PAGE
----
At the end of my time in Cornwall and Devon this summer, I drove to a place called Sandymouth, a few miles north of Bude in north east Cornwall. The beach is a photographer’s Mecca, with rocks, sand, cliffs and westerly facing, so fantastic for end of day shots.
The tide was very high the day I visited and I would like to return when it has receded further, exposing more rocks and some sand.
Part of the Devon set from my time there in August. This was taken in Paignton, about 20 mins drive further south from Exeter than Teignmouth. Both towns have piers but Paignton was blessed with a more impressive sunrise the morning I was there.
This shot was taken moments after the sun crept over the horizon and was a long exposure as I was looking to create the illusion of a vanishing point aligned with the end of the pier.
The shot below was taken about 45 minutes later, from the other side of the pier. Again, I employed a long exposure to fill the vast sky with movement. The golden hour had past by the time I took this shot, with the cooler blue tones more apparent.
Exmouth beach, one of my favourite places to shoot, deep in the blue hour as the last remnants of the day concede to the inky blues and blacks of night time. This was well after sunset but the image of the moon almost perfectly aligned above the groyne gave this cool blue scene a sense of symmetry.
Taken a couple of weeks ago at Bantham Bay in Devon, the tide was receding, which allowed me to chase the water line without worrying about my footsteps. Unfortunately, there were no crashing waves on the rocks in the foreground.
As the light faded from golden hour to the blue hour, I took the shot below. The rocks on the right were already beginning to reflect some of the light from the rising full moon.
This is a shot of one of the stone jetties on Dawlish. The sky was overcast but there was some really interesting light breaking through. My HiTech grad filter has a purple cast to them, much like Lee filters have a slight blue cast, which coloured the sky. Juxtaposed next to the polarised sea, which looked green after a chopping night and the colours look other worldly.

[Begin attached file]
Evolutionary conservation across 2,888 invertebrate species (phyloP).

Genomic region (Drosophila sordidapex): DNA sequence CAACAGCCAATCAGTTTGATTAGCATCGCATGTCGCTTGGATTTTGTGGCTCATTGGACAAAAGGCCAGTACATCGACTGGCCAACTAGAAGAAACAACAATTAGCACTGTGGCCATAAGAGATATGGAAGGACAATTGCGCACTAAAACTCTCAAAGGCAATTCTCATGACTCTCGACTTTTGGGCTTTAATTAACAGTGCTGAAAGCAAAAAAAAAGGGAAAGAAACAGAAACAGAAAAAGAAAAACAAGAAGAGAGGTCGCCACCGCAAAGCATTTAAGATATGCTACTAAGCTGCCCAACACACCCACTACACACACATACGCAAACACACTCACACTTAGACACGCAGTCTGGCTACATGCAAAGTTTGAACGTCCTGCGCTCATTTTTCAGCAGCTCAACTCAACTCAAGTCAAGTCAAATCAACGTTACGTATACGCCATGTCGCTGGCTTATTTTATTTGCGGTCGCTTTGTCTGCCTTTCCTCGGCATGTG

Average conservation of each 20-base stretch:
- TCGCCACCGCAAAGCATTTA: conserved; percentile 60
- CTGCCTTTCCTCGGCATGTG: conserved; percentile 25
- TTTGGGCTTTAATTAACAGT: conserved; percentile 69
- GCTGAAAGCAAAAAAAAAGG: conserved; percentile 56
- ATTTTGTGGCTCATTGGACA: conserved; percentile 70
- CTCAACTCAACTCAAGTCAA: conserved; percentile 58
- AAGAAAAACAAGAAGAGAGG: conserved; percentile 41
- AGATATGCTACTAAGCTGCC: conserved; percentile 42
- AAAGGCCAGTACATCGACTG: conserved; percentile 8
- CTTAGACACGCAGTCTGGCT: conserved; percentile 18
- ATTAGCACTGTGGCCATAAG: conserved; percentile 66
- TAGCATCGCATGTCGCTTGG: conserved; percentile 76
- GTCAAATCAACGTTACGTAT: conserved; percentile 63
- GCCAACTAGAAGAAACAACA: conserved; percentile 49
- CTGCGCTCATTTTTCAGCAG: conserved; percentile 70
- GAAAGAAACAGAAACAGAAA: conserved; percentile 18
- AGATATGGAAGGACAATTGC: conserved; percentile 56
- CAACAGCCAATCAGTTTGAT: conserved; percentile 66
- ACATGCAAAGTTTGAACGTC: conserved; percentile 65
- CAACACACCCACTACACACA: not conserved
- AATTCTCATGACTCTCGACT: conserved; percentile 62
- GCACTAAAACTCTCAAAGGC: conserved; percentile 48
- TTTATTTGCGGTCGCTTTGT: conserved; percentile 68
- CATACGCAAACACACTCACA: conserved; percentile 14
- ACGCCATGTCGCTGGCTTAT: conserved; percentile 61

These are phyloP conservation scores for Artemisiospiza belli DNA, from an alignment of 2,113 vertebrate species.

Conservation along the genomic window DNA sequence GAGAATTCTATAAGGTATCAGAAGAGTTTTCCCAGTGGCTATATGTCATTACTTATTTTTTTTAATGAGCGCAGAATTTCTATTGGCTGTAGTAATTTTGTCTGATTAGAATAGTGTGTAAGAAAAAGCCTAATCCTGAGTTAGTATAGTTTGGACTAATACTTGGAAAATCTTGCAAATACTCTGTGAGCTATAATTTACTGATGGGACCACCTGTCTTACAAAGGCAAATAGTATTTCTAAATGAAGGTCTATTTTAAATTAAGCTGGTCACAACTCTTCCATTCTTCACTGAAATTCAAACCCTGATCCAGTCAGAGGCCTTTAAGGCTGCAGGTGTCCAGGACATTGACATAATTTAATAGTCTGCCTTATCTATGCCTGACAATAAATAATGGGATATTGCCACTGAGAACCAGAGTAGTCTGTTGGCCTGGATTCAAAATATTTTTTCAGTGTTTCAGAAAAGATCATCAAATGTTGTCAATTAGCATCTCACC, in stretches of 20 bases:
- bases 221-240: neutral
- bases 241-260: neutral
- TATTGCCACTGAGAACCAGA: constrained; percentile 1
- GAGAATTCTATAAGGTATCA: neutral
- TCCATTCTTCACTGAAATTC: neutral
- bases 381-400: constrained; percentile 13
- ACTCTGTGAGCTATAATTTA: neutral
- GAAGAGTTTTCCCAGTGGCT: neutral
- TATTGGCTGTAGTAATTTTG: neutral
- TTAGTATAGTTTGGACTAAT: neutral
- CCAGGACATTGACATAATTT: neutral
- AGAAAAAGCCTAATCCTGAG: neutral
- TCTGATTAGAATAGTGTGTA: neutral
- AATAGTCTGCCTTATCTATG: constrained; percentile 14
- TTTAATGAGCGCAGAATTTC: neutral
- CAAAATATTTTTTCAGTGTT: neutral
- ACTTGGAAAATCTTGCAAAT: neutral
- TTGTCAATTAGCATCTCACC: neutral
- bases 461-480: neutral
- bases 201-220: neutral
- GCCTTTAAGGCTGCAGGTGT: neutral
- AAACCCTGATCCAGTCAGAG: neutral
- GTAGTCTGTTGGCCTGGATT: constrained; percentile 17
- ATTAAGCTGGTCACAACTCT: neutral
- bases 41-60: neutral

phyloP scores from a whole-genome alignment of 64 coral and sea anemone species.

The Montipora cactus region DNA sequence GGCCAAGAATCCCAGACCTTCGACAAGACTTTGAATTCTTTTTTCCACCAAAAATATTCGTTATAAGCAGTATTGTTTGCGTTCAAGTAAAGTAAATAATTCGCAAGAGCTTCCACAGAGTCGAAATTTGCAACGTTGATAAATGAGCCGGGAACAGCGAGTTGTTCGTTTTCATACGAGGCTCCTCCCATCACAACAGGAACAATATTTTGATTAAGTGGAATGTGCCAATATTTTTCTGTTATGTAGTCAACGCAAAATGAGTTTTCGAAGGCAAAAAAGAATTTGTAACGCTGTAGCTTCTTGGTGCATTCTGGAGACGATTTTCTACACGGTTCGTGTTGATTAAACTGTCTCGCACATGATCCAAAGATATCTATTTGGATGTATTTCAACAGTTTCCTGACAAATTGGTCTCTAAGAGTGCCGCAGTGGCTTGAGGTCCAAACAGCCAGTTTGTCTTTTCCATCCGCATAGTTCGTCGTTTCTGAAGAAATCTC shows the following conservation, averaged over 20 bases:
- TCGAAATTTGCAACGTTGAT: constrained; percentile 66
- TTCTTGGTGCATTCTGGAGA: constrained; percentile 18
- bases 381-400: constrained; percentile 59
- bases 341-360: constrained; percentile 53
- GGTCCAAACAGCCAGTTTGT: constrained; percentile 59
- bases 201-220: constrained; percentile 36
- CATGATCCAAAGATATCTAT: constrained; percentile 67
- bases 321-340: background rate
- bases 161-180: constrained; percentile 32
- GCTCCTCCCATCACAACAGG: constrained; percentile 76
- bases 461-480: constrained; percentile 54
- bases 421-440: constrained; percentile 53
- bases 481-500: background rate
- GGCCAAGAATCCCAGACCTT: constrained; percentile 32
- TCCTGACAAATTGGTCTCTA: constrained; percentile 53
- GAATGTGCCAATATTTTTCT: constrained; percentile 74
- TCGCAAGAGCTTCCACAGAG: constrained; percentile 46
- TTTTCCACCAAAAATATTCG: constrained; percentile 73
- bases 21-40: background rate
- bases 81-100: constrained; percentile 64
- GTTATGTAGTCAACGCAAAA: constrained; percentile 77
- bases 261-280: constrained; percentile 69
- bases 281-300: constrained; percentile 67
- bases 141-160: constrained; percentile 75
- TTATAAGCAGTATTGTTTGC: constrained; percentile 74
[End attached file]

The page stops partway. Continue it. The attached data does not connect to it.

Back in Devon, I started my series of 4am wake up calls, to get out and capture the early morning sun over Devon. On day 1, I headed down to Teignmouth, south west of Exeter. I chatted to a few dawn swimmers, including a lady who was in her eighties and had been pursuing a dawn bathing for over 40 years, which was the reason she moved to Teignmouth in the first place apparently.
The shot below was taken about 45 minutes earlier of the same scene, as the dawn light was breaking across the maritime vantage point. The sun never quite broke through the clouds but the sky was a glorious amalgam of purple, orange and pink hues.
Whilst in Cornwall, I visited a lovely little beach called Spit beach Par, just to the west of St Austell. To the right of where the footpath arrives at the beach, is a lovely expanse of sand. However, to the left, is this interesting, rocky area.
The evening when I was there, a local camera group were out in force, which did not surprise me as it was a great spot. The time of year to shoot the beach would probably be in the winter, when the setting sun would be more out to sea instead of over the land, as you can see in the image below.
Part of a selection of work from our recent family holiday down in Cornwall and Devon. This one is of St Michael’s Mount at dusk. The tide was high and the mosquitoes were out in force, so I was glad to find a decent vantage point.
Walking through the streets of London a few years ago armed with my compact camera, I saw this picturesque scene of shafts of light emerging between the trees of Bedford Square Garden, close to Tottenham Court Road.